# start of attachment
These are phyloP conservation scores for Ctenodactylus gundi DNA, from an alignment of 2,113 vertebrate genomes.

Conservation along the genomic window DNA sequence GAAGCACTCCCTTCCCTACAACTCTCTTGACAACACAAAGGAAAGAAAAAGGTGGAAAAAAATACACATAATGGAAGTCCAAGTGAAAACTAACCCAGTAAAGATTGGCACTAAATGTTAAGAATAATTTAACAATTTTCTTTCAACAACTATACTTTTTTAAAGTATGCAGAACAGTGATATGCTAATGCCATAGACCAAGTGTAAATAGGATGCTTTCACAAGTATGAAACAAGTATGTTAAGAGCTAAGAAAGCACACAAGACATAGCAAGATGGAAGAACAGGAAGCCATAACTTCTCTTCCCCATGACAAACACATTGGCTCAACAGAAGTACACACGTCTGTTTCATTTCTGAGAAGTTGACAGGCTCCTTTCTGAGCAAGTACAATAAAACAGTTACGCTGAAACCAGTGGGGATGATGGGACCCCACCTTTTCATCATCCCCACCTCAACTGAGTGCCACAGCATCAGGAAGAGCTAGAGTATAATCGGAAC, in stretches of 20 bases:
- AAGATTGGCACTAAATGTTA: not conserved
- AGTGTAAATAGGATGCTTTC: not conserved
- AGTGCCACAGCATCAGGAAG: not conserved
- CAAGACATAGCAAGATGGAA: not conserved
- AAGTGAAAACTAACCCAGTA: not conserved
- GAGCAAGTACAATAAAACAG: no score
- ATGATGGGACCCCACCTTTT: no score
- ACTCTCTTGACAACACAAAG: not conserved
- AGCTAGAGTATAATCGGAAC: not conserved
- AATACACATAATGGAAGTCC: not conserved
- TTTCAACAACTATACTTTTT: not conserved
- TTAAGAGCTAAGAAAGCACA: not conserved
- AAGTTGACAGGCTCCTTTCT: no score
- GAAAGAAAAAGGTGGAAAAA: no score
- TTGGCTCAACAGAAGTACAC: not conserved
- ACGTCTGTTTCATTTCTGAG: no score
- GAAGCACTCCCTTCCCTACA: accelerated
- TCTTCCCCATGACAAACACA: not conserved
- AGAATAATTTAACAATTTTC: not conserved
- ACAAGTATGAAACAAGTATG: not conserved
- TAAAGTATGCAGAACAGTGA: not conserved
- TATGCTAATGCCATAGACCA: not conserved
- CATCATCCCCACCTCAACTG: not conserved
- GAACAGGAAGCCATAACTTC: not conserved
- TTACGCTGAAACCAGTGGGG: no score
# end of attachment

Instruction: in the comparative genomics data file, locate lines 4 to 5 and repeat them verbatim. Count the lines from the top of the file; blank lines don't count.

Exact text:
- AGTGTAAATAGGATGCTTTC: not conserved
- AGTGCCACAGCATCAGGAAG: not conserved